LONDON – Confusion arose after the UK Environment Secretary said people could go to amber countries if they quarantined upon return. The Prime Minister warned people travel to amber countries should only occur in limited circumstances.
The UK Prime Minister, Boris Johnson, declared the British “must not travel to the countries included in the amber list”. This affects all Spanish destinations, including the Balearic and Canary Islands.
Mr Johnson said: “I think it’s very important for people to grasp what an amber list country is: it is not somewhere where you should be going on holiday, let me be very clear about that.
“And if people do go to an amber list country, they absolutely have to for some pressing family or urgent business reason, then please bear in mind that you will have to self-isolate, you’ll have to take tests and do your passenger locator form and all the rest of it.”
Warning as thousands fly out of England
There are reports of thousands of people heading for amber list destinations such as France, Greece, Spain and the US. Over 150 flights departed England on Monday.
After the legal ban on foreign holidays ended on Monday, Environment Secretary George Eustice spoke on the BBC Radio 4 Today programme, saying: “We don’t want to stop travel altogether and the reason, as [Health Secretary] Matt Hancock set out, that we have the amber list is there will be reasons why people feel they need to travel, either to visit family or indeed to visit friends.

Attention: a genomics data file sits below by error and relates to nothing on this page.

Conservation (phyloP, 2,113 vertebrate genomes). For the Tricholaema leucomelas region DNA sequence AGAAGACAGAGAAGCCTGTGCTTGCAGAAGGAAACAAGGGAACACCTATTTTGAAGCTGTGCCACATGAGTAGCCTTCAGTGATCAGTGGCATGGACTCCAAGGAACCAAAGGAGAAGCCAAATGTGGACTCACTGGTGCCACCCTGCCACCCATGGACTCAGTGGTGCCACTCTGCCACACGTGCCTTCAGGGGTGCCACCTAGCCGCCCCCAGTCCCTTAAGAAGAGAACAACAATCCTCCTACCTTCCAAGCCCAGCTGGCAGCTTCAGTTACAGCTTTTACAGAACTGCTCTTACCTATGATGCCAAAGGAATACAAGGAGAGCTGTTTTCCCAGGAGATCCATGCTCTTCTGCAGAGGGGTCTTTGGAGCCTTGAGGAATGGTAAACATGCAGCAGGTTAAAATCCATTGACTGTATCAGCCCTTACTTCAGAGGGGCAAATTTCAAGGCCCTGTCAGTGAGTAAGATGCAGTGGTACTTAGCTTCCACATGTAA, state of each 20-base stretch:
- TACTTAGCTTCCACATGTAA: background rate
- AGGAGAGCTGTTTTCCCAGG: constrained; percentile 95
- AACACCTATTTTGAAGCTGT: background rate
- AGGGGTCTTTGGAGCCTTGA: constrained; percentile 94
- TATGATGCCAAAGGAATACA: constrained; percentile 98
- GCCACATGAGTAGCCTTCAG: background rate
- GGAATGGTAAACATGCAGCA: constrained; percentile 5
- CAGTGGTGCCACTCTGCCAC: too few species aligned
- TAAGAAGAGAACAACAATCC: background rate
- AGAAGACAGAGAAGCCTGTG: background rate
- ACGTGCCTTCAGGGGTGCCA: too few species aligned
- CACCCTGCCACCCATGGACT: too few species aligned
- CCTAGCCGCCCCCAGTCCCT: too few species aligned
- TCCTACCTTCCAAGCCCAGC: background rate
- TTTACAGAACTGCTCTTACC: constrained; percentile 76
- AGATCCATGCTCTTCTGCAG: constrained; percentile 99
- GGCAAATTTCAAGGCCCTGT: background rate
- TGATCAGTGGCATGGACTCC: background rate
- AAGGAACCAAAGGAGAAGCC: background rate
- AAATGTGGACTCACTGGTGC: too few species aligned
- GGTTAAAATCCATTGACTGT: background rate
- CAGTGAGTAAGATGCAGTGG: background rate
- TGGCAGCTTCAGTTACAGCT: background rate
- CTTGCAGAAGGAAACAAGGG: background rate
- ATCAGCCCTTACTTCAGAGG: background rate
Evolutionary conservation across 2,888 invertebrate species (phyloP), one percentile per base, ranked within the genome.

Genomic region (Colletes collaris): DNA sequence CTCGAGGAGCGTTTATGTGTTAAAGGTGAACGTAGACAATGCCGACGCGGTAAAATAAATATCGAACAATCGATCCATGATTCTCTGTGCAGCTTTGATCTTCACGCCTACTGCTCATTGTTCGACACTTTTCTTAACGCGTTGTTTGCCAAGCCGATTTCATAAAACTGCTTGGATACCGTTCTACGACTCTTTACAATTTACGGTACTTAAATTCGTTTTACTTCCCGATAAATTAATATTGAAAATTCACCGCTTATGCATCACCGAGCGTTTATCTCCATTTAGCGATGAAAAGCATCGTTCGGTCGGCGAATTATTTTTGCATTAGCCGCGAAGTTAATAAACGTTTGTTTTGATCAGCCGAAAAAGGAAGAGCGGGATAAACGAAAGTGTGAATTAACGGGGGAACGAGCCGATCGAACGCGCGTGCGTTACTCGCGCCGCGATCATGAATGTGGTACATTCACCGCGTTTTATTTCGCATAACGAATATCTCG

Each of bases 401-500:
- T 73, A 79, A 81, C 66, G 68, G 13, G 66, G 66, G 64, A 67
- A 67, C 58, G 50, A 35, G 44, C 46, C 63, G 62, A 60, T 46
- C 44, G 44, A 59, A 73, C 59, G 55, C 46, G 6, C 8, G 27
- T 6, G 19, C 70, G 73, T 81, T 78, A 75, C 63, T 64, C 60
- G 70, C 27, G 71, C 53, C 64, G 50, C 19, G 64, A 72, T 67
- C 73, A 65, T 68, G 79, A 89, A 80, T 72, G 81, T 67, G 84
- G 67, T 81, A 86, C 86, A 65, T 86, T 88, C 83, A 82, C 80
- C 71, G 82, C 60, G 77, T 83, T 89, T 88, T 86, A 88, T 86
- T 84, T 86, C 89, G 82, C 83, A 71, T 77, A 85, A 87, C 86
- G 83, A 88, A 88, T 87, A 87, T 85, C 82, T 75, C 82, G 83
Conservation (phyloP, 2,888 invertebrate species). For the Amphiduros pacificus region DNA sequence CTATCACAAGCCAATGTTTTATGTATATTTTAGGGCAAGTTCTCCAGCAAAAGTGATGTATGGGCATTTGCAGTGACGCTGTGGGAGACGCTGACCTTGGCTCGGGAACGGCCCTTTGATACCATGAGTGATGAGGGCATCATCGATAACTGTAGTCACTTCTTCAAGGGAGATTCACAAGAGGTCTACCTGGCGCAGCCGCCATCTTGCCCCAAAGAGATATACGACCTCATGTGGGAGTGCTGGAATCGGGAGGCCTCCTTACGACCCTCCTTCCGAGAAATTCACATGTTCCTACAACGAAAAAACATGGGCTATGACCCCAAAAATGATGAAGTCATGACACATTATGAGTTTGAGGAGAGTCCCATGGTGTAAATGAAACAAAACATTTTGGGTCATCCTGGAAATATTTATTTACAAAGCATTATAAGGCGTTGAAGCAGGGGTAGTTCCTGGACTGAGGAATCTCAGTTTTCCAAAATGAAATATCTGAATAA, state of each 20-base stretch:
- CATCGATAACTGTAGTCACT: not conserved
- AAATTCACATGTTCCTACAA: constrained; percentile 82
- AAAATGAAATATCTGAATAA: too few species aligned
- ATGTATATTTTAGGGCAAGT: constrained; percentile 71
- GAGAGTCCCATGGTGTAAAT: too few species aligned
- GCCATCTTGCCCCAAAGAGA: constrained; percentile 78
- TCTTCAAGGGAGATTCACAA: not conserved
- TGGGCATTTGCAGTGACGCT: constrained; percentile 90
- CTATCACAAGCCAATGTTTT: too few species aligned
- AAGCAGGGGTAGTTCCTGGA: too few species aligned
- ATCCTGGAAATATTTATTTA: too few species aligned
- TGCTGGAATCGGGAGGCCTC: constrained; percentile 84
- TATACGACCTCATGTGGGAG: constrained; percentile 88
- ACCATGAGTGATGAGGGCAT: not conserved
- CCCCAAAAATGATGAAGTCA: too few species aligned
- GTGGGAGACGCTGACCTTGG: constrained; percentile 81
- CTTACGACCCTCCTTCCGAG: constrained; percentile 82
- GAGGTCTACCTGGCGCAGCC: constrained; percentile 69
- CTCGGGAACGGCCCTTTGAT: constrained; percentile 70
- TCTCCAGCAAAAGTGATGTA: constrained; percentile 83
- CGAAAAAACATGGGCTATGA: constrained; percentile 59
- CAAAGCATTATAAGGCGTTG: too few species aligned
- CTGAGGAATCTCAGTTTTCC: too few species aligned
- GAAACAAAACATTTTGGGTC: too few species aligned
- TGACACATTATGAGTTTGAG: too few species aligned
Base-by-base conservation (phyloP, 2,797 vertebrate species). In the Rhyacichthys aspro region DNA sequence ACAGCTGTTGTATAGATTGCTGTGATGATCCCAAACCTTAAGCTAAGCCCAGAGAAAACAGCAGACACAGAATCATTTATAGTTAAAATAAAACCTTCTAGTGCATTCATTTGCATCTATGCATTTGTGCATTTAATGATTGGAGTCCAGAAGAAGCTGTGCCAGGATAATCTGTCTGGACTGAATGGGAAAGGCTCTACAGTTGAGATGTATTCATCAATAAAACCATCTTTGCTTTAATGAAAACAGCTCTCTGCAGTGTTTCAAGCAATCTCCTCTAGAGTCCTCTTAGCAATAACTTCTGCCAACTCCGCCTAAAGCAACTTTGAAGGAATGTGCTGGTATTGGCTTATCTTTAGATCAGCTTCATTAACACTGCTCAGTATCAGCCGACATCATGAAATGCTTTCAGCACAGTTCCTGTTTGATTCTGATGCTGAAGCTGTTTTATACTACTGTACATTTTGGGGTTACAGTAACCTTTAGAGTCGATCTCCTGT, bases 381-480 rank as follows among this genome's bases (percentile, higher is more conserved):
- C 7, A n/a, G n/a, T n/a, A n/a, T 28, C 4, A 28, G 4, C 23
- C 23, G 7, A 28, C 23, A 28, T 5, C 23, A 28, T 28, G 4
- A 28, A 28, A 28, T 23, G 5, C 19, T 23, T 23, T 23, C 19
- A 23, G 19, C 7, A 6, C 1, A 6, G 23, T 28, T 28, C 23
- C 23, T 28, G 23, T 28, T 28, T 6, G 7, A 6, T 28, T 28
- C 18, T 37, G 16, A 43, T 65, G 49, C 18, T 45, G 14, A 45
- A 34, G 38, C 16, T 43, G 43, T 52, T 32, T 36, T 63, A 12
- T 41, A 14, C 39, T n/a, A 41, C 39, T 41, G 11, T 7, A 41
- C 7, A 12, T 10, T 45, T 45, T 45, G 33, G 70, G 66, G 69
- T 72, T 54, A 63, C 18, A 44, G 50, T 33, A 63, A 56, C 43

“They can travel to those countries but they then have to observe quarantine when they return and have two tests after returning.
“So people can travel to those areas, yes. But they will then have to subject themselves to the quarantine requirements on return.”
The prime minister’s spokesman, however, said: “The position remains that people should not travel to amber list countries and that is to protect public health.” People should not be travelling to those countries for holiday or leisure.
“There are some limited reasons why it might be acceptable to travel – for work purposes, protecting essential services or compassionate reasons such as a funeral or care of a family member – but otherwise people should not be travelling to these countries.”
He said people should only take holidays and leisure travel to the short “green list” of destinations such as Portugal.
EU expected to relax travel rules for British
In the meantime, the travel industry expects the European Union to relax its rules for British holidaymakers.
EU ambassadors are meeting on Wednesday to discuss whether fully vaccinated can visit countries in the bloc without any restrictions.
They are also considering whether to lift the current ban on non-essential travel from the UK to Europe.